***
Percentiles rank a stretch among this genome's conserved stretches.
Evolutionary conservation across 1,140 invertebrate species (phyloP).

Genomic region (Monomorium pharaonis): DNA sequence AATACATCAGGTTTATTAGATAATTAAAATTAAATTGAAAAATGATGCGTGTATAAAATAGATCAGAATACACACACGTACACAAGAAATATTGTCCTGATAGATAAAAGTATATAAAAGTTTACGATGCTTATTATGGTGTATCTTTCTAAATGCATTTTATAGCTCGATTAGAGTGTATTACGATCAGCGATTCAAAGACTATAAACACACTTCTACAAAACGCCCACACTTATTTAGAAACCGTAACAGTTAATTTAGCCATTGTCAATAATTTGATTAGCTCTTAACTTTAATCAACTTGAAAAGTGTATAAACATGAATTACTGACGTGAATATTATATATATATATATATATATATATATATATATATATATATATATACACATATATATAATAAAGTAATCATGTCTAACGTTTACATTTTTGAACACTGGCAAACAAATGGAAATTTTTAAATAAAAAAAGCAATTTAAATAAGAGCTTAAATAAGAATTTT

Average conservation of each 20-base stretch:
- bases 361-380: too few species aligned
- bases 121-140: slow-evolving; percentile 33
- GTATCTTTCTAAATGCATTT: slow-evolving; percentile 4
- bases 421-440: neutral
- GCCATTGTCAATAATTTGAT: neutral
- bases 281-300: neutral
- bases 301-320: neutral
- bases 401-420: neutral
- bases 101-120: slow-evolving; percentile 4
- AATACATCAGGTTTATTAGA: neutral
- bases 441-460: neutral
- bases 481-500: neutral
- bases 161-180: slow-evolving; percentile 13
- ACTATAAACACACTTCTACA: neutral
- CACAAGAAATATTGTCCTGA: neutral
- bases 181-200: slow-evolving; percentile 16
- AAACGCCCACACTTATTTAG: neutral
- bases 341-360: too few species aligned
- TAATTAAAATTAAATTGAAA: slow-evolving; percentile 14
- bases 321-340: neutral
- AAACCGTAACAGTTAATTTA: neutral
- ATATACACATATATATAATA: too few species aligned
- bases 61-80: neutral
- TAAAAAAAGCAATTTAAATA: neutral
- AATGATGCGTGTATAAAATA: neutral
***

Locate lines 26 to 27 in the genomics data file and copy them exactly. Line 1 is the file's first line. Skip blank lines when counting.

- ATATACACATATATATAATA: too few species aligned
- bases 61-80: neutral